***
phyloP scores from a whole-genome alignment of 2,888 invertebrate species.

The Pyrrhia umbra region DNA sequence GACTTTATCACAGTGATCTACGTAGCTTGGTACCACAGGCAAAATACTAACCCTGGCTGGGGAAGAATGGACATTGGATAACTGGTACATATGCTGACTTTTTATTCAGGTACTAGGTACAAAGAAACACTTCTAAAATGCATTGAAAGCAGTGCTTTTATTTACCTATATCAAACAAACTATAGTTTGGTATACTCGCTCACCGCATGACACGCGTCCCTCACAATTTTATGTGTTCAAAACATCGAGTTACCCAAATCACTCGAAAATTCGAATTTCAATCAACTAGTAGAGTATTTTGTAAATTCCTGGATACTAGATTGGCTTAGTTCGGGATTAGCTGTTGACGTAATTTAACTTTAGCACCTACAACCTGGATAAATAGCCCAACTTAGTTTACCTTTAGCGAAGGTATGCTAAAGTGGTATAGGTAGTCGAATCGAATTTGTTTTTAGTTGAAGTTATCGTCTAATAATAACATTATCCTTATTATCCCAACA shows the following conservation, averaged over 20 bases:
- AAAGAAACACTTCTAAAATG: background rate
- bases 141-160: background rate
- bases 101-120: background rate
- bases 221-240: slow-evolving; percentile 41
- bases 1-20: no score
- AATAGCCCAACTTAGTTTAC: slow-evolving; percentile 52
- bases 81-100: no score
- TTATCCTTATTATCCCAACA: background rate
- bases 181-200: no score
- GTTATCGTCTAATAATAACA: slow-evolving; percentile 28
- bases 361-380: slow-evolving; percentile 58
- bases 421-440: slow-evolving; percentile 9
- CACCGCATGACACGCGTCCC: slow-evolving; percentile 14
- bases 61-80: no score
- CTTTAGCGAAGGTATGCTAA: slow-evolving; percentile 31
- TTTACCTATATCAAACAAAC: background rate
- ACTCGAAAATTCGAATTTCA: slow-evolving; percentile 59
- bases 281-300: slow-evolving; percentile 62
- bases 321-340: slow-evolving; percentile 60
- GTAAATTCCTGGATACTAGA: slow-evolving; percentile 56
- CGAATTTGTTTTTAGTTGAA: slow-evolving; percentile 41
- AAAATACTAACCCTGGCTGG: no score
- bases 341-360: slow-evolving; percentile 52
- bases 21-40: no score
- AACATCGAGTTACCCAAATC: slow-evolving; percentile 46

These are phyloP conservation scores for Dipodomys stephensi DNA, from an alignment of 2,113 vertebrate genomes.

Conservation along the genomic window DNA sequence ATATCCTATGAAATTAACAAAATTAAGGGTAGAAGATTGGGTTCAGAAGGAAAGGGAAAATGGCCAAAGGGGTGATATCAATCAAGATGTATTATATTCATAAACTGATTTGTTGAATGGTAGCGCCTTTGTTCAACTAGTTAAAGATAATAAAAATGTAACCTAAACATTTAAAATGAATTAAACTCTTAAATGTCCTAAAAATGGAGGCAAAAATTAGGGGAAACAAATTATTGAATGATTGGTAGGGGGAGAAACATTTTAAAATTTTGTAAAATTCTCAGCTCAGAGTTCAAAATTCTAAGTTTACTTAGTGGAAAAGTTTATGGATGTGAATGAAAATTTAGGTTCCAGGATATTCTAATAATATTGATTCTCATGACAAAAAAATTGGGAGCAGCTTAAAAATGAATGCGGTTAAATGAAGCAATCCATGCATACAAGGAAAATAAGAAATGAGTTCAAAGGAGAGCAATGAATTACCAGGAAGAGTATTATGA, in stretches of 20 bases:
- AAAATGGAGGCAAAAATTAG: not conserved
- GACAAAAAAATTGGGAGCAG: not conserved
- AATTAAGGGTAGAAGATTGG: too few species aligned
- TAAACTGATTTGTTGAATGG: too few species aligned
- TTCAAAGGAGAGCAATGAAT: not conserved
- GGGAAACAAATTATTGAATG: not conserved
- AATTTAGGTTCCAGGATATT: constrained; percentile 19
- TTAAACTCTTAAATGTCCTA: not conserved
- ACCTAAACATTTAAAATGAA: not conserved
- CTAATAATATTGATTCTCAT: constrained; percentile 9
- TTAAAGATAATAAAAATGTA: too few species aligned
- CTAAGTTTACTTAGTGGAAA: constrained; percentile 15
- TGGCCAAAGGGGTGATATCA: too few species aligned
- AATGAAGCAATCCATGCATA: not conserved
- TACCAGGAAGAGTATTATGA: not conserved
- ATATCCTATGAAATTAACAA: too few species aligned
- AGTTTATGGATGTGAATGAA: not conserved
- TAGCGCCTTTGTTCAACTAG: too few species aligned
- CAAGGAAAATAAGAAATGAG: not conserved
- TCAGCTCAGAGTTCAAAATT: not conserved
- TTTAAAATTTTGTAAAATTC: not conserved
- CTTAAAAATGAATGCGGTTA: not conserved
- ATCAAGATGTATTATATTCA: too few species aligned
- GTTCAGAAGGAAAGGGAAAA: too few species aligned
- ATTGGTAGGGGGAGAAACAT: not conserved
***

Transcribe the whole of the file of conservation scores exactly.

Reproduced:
phyloP scores from a whole-genome alignment of 2,888 invertebrate species.

The Pyrrhia umbra region DNA sequence GACTTTATCACAGTGATCTACGTAGCTTGGTACCACAGGCAAAATACTAACCCTGGCTGGGGAAGAATGGACATTGGATAACTGGTACATATGCTGACTTTTTATTCAGGTACTAGGTACAAAGAAACACTTCTAAAATGCATTGAAAGCAGTGCTTTTATTTACCTATATCAAACAAACTATAGTTTGGTATACTCGCTCACCGCATGACACGCGTCCCTCACAATTTTATGTGTTCAAAACATCGAGTTACCCAAATCACTCGAAAATTCGAATTTCAATCAACTAGTAGAGTATTTTGTAAATTCCTGGATACTAGATTGGCTTAGTTCGGGATTAGCTGTTGACGTAATTTAACTTTAGCACCTACAACCTGGATAAATAGCCCAACTTAGTTTACCTTTAGCGAAGGTATGCTAAAGTGGTATAGGTAGTCGAATCGAATTTGTTTTTAGTTGAAGTTATCGTCTAATAATAACATTATCCTTATTATCCCAACA shows the following conservation, averaged over 20 bases:
- AAAGAAACACTTCTAAAATG: background rate
- bases 141-160: background rate
- bases 101-120: background rate
- bases 221-240: slow-evolving; percentile 41
- bases 1-20: no score
- AATAGCCCAACTTAGTTTAC: slow-evolving; percentile 52
- bases 81-100: no score
- TTATCCTTATTATCCCAACA: background rate
- bases 181-200: no score
- GTTATCGTCTAATAATAACA: slow-evolving; percentile 28
- bases 361-380: slow-evolving; percentile 58
- bases 421-440: slow-evolving; percentile 9
- CACCGCATGACACGCGTCCC: slow-evolving; percentile 14
- bases 61-80: no score
- CTTTAGCGAAGGTATGCTAA: slow-evolving; percentile 31
- TTTACCTATATCAAACAAAC: background rate
- ACTCGAAAATTCGAATTTCA: slow-evolving; percentile 59
- bases 281-300: slow-evolving; percentile 62
- bases 321-340: slow-evolving; percentile 60
- GTAAATTCCTGGATACTAGA: slow-evolving; percentile 56
- CGAATTTGTTTTTAGTTGAA: slow-evolving; percentile 41
- AAAATACTAACCCTGGCTGG: no score
- bases 341-360: slow-evolving; percentile 52
- bases 21-40: no score
- AACATCGAGTTACCCAAATC: slow-evolving; percentile 46

These are phyloP conservation scores for Dipodomys stephensi DNA, from an alignment of 2,113 vertebrate genomes.

Conservation along the genomic window DNA sequence ATATCCTATGAAATTAACAAAATTAAGGGTAGAAGATTGGGTTCAGAAGGAAAGGGAAAATGGCCAAAGGGGTGATATCAATCAAGATGTATTATATTCATAAACTGATTTGTTGAATGGTAGCGCCTTTGTTCAACTAGTTAAAGATAATAAAAATGTAACCTAAACATTTAAAATGAATTAAACTCTTAAATGTCCTAAAAATGGAGGCAAAAATTAGGGGAAACAAATTATTGAATGATTGGTAGGGGGAGAAACATTTTAAAATTTTGTAAAATTCTCAGCTCAGAGTTCAAAATTCTAAGTTTACTTAGTGGAAAAGTTTATGGATGTGAATGAAAATTTAGGTTCCAGGATATTCTAATAATATTGATTCTCATGACAAAAAAATTGGGAGCAGCTTAAAAATGAATGCGGTTAAATGAAGCAATCCATGCATACAAGGAAAATAAGAAATGAGTTCAAAGGAGAGCAATGAATTACCAGGAAGAGTATTATGA, in stretches of 20 bases:
- AAAATGGAGGCAAAAATTAG: not conserved
- GACAAAAAAATTGGGAGCAG: not conserved
- AATTAAGGGTAGAAGATTGG: too few species aligned
- TAAACTGATTTGTTGAATGG: too few species aligned
- TTCAAAGGAGAGCAATGAAT: not conserved
- GGGAAACAAATTATTGAATG: not conserved
- AATTTAGGTTCCAGGATATT: constrained; percentile 19
- TTAAACTCTTAAATGTCCTA: not conserved
- ACCTAAACATTTAAAATGAA: not conserved
- CTAATAATATTGATTCTCAT: constrained; percentile 9
- TTAAAGATAATAAAAATGTA: too few species aligned
- CTAAGTTTACTTAGTGGAAA: constrained; percentile 15
- TGGCCAAAGGGGTGATATCA: too few species aligned
- AATGAAGCAATCCATGCATA: not conserved
- TACCAGGAAGAGTATTATGA: not conserved
- ATATCCTATGAAATTAACAA: too few species aligned
- AGTTTATGGATGTGAATGAA: not conserved
- TAGCGCCTTTGTTCAACTAG: too few species aligned
- CAAGGAAAATAAGAAATGAG: not conserved
- TCAGCTCAGAGTTCAAAATT: not conserved
- TTTAAAATTTTGTAAAATTC: not conserved
- CTTAAAAATGAATGCGGTTA: not conserved
- ATCAAGATGTATTATATTCA: too few species aligned
- GTTCAGAAGGAAAGGGAAAA: too few species aligned
- ATTGGTAGGGGGAGAAACAT: not conserved